Breast cancer awareness, one woman's reality

Published: Thursday, October 24, 2013 at 02:56 PM.

A few days later, more tests gave Rowan's cancer a name. She had invasive lobular carcinoma. The invasive meant the cancer could spread, she was told.

Rowan's specific type accounts for less than 25 percent of all cancers, but hers was the aggressive kind.

Opting for a lumpectomy, surgery took place on the Wednesday before Thanksgiving.

"As they were wheeling me down the corridor to surgery, a voice came over the loudspeaker and led in the morning's prayer. I remember asking the nurse if the prayer was for me," she says now with a chuckle. "That was the last thing I remembered."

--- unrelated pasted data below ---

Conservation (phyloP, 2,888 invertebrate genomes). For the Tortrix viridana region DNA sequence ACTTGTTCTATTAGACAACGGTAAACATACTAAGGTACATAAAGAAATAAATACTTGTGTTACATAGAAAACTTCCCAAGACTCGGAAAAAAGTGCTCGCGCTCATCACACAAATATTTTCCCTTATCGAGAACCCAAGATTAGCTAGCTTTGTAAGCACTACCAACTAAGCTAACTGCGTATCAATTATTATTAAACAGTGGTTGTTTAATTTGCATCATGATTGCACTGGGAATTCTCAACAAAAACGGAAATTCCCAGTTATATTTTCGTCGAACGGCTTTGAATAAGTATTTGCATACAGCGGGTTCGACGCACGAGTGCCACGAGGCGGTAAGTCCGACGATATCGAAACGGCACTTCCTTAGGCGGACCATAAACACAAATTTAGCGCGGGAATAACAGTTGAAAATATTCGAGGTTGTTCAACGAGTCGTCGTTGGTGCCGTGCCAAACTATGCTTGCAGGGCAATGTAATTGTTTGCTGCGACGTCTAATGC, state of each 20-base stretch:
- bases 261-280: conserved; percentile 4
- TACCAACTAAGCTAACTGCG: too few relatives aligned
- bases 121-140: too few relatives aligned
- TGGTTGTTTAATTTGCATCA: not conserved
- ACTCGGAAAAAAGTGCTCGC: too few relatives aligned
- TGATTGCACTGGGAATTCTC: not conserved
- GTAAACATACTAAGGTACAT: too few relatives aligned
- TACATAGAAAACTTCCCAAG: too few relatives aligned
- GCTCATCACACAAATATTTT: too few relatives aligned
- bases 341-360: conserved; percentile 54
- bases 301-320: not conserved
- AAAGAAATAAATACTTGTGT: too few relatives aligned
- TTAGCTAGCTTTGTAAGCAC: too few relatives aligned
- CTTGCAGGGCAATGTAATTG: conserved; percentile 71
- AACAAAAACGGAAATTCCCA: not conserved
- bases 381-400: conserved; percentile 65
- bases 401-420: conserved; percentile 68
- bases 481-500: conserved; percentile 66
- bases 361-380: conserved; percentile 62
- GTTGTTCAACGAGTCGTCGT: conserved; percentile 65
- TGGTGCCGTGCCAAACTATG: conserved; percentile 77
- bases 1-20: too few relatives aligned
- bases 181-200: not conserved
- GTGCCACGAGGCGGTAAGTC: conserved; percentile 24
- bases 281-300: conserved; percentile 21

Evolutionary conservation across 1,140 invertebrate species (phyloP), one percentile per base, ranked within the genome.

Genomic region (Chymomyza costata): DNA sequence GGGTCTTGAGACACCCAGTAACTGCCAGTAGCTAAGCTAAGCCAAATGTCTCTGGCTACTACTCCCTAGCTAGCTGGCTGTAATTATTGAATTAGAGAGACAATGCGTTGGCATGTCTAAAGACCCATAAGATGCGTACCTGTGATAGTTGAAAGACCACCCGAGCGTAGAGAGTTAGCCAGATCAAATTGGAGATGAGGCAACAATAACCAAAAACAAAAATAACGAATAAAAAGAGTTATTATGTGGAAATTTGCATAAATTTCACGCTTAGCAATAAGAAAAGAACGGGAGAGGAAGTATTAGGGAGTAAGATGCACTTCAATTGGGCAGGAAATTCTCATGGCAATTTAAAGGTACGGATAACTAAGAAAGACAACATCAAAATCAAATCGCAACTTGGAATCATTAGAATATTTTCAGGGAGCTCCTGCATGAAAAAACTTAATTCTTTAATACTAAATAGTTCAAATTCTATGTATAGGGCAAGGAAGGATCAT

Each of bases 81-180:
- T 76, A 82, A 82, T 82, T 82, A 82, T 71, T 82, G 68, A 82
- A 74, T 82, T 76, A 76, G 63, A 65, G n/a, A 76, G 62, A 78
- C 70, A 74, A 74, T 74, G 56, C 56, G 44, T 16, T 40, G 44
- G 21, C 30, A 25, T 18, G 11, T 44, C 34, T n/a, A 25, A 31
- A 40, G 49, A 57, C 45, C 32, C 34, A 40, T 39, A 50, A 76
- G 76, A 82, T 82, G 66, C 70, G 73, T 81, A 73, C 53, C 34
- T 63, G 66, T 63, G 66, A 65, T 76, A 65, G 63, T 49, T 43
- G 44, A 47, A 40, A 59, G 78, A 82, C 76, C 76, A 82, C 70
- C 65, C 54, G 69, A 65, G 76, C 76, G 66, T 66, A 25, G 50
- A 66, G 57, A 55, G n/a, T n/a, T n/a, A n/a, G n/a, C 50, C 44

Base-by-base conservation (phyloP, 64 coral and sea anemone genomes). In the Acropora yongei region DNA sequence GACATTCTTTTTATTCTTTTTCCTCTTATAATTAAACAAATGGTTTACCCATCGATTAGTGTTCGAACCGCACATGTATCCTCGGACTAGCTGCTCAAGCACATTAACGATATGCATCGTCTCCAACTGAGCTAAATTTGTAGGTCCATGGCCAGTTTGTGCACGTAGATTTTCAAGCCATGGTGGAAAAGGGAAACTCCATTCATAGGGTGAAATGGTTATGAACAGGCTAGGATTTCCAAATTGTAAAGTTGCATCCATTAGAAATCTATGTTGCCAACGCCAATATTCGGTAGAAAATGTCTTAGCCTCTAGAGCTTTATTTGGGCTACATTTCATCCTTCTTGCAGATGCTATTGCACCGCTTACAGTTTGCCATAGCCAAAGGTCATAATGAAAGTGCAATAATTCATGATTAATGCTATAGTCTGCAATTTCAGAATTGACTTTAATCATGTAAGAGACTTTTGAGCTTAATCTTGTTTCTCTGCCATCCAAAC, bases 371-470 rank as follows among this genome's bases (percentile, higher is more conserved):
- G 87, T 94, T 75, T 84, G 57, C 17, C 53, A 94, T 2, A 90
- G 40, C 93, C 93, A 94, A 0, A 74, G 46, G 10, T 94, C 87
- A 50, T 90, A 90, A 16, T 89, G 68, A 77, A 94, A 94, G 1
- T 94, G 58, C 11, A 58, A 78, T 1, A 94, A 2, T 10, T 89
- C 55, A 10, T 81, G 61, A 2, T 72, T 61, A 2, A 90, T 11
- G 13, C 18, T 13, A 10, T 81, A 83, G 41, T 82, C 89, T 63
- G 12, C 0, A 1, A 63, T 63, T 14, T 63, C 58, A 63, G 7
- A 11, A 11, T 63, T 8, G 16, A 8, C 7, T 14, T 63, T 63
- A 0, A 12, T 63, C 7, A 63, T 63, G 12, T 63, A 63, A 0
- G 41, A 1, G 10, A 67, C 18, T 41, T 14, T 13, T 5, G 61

Her daughter Whitney was with her through the procedure and beyond. Whitney had just lost her job in Nashville two weeks prior to her mother's diagnosis and had moved to Seagrove to live with her while looking for a job.

"I don't know what I would have done without her. She was a great caregiver," said Rowan. "Everything happens for a reason."

After surgery Rowan was advised to take radiation and chemo as her oncotype DX score was a 28.

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